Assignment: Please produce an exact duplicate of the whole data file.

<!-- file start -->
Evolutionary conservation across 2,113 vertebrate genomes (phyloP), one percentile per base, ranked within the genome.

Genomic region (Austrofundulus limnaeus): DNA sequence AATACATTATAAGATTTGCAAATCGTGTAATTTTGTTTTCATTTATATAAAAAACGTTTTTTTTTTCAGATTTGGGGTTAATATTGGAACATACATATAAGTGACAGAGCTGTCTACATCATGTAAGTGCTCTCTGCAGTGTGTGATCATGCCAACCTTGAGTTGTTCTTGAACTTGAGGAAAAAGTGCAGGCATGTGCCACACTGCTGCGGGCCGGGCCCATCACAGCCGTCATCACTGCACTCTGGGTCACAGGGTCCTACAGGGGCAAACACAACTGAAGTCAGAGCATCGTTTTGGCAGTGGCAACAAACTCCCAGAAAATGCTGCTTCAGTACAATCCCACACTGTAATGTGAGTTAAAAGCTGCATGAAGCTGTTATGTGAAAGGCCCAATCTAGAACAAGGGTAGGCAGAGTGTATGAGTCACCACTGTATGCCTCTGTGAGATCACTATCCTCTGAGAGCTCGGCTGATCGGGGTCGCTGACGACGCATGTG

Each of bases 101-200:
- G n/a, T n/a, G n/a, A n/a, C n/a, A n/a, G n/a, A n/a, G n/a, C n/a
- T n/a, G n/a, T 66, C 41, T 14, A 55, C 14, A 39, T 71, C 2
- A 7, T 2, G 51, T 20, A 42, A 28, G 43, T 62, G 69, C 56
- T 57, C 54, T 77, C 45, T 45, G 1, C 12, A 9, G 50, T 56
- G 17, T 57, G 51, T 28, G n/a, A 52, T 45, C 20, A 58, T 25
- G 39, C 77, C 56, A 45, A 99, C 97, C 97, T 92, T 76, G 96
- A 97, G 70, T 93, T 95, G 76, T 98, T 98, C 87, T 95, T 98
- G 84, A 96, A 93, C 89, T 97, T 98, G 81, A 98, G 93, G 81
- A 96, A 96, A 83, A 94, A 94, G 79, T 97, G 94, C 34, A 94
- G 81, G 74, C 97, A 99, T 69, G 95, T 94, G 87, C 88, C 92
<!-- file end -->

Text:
Evolutionary conservation across 2,113 vertebrate genomes (phyloP), one percentile per base, ranked within the genome.

Genomic region (Austrofundulus limnaeus): DNA sequence AATACATTATAAGATTTGCAAATCGTGTAATTTTGTTTTCATTTATATAAAAAACGTTTTTTTTTTCAGATTTGGGGTTAATATTGGAACATACATATAAGTGACAGAGCTGTCTACATCATGTAAGTGCTCTCTGCAGTGTGTGATCATGCCAACCTTGAGTTGTTCTTGAACTTGAGGAAAAAGTGCAGGCATGTGCCACACTGCTGCGGGCCGGGCCCATCACAGCCGTCATCACTGCACTCTGGGTCACAGGGTCCTACAGGGGCAAACACAACTGAAGTCAGAGCATCGTTTTGGCAGTGGCAACAAACTCCCAGAAAATGCTGCTTCAGTACAATCCCACACTGTAATGTGAGTTAAAAGCTGCATGAAGCTGTTATGTGAAAGGCCCAATCTAGAACAAGGGTAGGCAGAGTGTATGAGTCACCACTGTATGCCTCTGTGAGATCACTATCCTCTGAGAGCTCGGCTGATCGGGGTCGCTGACGACGCATGTG

Each of bases 101-200:
- G n/a, T n/a, G n/a, A n/a, C n/a, A n/a, G n/a, A n/a, G n/a, C n/a
- T n/a, G n/a, T 66, C 41, T 14, A 55, C 14, A 39, T 71, C 2
- A 7, T 2, G 51, T 20, A 42, A 28, G 43, T 62, G 69, C 56
- T 57, C 54, T 77, C 45, T 45, G 1, C 12, A 9, G 50, T 56
- G 17, T 57, G 51, T 28, G n/a, A 52, T 45, C 20, A 58, T 25
- G 39, C 77, C 56, A 45, A 99, C 97, C 97, T 92, T 76, G 96
- A 97, G 70, T 93, T 95, G 76, T 98, T 98, C 87, T 95, T 98
- G 84, A 96, A 93, C 89, T 97, T 98, G 81, A 98, G 93, G 81
- A 96, A 96, A 83, A 94, A 94, G 79, T 97, G 94, C 34, A 94
- G 81, G 74, C 97, A 99, T 69, G 95, T 94, G 87, C 88, C 92